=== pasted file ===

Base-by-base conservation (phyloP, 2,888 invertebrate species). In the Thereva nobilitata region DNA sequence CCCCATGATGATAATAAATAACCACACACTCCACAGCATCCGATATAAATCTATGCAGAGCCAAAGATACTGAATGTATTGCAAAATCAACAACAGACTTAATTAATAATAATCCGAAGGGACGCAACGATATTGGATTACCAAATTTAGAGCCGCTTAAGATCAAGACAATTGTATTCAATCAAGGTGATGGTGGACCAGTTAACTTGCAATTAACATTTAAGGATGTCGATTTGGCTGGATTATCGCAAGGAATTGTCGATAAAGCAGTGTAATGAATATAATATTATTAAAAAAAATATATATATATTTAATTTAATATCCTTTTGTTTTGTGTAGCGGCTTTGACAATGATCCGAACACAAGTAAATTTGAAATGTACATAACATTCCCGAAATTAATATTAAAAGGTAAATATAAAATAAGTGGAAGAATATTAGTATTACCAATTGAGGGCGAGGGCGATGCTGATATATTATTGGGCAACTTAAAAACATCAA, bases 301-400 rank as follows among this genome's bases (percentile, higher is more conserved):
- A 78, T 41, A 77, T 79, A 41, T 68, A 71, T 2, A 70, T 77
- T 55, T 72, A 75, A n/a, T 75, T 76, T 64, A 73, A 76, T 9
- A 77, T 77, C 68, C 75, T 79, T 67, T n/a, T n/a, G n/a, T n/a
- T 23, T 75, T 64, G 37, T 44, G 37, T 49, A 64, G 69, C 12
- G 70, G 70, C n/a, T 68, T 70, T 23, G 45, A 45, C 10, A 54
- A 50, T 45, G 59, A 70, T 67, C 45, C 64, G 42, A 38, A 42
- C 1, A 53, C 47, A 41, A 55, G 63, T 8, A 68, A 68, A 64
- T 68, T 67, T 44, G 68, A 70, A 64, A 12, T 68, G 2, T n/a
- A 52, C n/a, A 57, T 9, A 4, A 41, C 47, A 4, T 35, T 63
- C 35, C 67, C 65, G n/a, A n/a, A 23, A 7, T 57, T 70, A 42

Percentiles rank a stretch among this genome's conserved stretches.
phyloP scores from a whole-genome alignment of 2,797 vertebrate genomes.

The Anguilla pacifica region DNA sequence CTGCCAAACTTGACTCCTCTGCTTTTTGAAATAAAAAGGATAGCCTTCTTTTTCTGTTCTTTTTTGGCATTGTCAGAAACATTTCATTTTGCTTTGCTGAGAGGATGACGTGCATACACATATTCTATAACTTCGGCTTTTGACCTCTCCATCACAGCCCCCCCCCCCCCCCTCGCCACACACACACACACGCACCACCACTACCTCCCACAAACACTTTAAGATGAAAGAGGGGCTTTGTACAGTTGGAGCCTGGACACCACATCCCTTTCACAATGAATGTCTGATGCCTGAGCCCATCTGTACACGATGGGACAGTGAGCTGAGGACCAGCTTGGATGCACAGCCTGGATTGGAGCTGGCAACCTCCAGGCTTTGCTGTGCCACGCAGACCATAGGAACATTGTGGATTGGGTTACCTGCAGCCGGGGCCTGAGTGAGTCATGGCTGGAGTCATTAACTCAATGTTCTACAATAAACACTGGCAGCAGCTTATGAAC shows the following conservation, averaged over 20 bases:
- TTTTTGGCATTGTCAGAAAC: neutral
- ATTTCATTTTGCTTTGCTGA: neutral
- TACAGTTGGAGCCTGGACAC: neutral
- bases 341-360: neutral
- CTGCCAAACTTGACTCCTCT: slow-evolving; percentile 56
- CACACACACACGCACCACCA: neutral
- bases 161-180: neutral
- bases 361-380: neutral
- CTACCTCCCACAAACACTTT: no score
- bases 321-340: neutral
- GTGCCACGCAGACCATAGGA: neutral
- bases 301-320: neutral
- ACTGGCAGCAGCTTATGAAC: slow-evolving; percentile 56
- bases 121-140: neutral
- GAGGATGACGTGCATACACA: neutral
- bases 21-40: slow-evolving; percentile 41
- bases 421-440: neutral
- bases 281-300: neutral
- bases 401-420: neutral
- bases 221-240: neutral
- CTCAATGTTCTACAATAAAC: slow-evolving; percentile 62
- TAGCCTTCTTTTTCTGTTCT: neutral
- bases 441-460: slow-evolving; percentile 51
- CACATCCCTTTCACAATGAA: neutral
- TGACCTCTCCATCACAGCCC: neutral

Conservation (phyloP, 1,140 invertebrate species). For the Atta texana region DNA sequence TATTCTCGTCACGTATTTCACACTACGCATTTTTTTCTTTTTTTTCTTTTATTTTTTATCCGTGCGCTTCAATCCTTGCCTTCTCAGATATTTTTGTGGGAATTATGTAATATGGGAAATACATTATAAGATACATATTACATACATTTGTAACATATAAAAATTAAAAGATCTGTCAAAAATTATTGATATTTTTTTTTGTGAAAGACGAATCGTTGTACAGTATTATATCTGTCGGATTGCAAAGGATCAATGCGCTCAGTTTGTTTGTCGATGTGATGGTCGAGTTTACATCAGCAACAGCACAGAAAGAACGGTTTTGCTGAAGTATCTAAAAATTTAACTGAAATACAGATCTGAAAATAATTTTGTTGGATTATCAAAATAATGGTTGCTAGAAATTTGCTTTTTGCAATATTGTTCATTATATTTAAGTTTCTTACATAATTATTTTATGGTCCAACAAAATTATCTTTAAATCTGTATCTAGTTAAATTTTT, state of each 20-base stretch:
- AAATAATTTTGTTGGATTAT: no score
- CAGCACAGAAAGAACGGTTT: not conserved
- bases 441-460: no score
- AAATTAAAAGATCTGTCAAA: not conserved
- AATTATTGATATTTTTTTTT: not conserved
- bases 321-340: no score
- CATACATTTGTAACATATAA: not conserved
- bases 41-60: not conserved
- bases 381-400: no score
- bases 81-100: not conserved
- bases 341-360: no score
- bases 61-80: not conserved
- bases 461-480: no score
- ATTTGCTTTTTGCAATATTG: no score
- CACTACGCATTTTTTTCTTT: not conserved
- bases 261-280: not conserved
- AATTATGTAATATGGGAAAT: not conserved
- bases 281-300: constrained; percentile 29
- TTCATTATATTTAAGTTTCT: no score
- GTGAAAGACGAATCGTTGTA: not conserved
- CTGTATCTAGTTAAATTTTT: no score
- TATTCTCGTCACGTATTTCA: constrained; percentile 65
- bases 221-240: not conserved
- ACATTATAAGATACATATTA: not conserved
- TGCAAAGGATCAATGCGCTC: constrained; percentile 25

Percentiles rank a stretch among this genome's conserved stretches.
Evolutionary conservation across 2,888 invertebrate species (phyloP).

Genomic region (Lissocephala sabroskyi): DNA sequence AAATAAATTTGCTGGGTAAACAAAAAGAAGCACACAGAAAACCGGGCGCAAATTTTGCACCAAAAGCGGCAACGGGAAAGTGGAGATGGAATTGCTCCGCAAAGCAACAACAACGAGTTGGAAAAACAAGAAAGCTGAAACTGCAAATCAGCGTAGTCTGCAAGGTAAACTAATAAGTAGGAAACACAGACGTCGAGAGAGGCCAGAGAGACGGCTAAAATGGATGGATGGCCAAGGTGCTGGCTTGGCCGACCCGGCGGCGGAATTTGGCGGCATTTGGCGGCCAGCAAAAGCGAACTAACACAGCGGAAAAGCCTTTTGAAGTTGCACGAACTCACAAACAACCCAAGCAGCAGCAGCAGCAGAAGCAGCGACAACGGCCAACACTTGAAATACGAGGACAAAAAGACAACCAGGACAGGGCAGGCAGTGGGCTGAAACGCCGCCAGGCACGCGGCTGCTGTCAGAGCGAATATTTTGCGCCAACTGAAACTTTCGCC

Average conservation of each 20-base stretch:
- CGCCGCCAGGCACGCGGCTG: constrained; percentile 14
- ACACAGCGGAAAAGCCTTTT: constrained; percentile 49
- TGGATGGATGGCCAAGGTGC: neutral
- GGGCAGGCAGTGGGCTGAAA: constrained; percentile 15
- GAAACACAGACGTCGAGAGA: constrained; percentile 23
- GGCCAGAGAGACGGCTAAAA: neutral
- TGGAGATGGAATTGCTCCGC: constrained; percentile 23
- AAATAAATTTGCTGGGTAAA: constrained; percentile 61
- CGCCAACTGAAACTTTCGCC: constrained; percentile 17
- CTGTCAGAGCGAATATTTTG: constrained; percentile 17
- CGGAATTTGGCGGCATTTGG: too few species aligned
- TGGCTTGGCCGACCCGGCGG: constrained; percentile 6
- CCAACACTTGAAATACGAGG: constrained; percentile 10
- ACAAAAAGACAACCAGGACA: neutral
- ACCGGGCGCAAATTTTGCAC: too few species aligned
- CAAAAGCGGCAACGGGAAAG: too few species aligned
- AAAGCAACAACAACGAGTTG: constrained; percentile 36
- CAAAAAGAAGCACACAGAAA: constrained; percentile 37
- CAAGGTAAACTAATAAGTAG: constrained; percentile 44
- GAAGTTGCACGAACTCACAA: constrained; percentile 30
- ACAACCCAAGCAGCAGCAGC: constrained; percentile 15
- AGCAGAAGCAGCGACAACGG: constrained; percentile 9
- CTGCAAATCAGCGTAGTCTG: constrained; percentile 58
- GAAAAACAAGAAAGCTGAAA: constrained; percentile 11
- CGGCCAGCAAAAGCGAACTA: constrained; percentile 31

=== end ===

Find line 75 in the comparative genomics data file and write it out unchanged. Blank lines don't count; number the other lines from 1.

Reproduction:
- GGCCAGAGAGACGGCTAAAA: neutral